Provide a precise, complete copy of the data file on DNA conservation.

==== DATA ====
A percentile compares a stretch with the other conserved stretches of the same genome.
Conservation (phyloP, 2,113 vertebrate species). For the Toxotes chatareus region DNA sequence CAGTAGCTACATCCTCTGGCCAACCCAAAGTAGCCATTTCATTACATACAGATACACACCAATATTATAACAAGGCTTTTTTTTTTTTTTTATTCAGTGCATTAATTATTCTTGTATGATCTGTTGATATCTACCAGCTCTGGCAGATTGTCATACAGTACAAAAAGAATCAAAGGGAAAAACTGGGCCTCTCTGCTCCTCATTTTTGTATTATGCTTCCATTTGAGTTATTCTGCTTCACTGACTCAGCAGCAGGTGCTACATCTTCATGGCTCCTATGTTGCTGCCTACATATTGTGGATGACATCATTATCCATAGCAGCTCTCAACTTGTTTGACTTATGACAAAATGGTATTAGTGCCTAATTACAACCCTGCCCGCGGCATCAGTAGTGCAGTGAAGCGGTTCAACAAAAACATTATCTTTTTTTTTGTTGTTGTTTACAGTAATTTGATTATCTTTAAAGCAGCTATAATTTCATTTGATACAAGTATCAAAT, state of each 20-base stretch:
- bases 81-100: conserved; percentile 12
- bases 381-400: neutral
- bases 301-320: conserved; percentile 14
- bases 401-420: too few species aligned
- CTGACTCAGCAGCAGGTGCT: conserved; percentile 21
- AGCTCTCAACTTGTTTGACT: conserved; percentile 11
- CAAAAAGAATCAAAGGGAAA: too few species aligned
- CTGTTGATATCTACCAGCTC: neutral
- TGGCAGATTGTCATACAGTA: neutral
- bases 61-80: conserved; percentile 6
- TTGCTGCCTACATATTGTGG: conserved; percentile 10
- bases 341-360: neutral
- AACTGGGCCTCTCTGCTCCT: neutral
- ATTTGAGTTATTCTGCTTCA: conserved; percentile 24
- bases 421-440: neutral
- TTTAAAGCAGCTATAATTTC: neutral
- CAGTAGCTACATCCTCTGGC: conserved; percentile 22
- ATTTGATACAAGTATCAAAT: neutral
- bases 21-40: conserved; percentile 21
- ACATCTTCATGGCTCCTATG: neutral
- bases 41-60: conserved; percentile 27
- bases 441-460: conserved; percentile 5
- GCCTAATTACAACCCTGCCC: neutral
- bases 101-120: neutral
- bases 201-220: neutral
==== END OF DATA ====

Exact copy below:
A percentile compares a stretch with the other conserved stretches of the same genome.
Conservation (phyloP, 2,113 vertebrate species). For the Toxotes chatareus region DNA sequence CAGTAGCTACATCCTCTGGCCAACCCAAAGTAGCCATTTCATTACATACAGATACACACCAATATTATAACAAGGCTTTTTTTTTTTTTTTATTCAGTGCATTAATTATTCTTGTATGATCTGTTGATATCTACCAGCTCTGGCAGATTGTCATACAGTACAAAAAGAATCAAAGGGAAAAACTGGGCCTCTCTGCTCCTCATTTTTGTATTATGCTTCCATTTGAGTTATTCTGCTTCACTGACTCAGCAGCAGGTGCTACATCTTCATGGCTCCTATGTTGCTGCCTACATATTGTGGATGACATCATTATCCATAGCAGCTCTCAACTTGTTTGACTTATGACAAAATGGTATTAGTGCCTAATTACAACCCTGCCCGCGGCATCAGTAGTGCAGTGAAGCGGTTCAACAAAAACATTATCTTTTTTTTTGTTGTTGTTTACAGTAATTTGATTATCTTTAAAGCAGCTATAATTTCATTTGATACAAGTATCAAAT, state of each 20-base stretch:
- bases 81-100: conserved; percentile 12
- bases 381-400: neutral
- bases 301-320: conserved; percentile 14
- bases 401-420: too few species aligned
- CTGACTCAGCAGCAGGTGCT: conserved; percentile 21
- AGCTCTCAACTTGTTTGACT: conserved; percentile 11
- CAAAAAGAATCAAAGGGAAA: too few species aligned
- CTGTTGATATCTACCAGCTC: neutral
- TGGCAGATTGTCATACAGTA: neutral
- bases 61-80: conserved; percentile 6
- TTGCTGCCTACATATTGTGG: conserved; percentile 10
- bases 341-360: neutral
- AACTGGGCCTCTCTGCTCCT: neutral
- ATTTGAGTTATTCTGCTTCA: conserved; percentile 24
- bases 421-440: neutral
- TTTAAAGCAGCTATAATTTC: neutral
- CAGTAGCTACATCCTCTGGC: conserved; percentile 22
- ATTTGATACAAGTATCAAAT: neutral
- bases 21-40: conserved; percentile 21
- ACATCTTCATGGCTCCTATG: neutral
- bases 41-60: conserved; percentile 27
- bases 441-460: conserved; percentile 5
- GCCTAATTACAACCCTGCCC: neutral
- bases 101-120: neutral
- bases 201-220: neutral